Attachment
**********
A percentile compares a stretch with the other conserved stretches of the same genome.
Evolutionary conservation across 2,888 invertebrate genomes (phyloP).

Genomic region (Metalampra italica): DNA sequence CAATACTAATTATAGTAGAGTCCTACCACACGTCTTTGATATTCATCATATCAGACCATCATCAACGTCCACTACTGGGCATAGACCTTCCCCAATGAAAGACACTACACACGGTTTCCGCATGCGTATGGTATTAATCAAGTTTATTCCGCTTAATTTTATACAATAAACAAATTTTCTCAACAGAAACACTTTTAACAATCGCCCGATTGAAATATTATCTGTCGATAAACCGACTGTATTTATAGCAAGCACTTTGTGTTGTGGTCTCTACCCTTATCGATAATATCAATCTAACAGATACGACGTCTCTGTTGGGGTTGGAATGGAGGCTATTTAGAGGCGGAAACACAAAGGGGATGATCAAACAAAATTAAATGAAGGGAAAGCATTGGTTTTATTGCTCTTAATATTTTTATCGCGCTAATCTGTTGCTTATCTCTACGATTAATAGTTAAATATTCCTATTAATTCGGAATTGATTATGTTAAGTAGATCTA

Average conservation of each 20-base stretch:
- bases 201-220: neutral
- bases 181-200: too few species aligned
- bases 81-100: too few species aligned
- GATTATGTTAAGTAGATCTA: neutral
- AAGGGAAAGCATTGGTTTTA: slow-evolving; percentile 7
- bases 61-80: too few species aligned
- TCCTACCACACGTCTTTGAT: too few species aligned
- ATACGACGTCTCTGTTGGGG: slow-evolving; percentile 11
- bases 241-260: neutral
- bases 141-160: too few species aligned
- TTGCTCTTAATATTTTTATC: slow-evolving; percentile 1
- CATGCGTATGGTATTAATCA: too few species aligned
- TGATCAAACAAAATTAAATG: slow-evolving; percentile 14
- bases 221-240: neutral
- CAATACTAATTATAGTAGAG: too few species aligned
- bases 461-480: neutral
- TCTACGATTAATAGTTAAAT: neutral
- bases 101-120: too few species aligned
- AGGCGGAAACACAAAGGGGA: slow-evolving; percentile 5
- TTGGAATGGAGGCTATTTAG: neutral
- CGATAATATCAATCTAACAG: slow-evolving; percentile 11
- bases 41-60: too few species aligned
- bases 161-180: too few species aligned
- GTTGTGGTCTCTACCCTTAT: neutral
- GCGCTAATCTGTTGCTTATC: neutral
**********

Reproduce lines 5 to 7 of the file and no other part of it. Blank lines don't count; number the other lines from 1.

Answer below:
- bases 201-220: neutral
- bases 181-200: too few species aligned
- bases 81-100: too few species aligned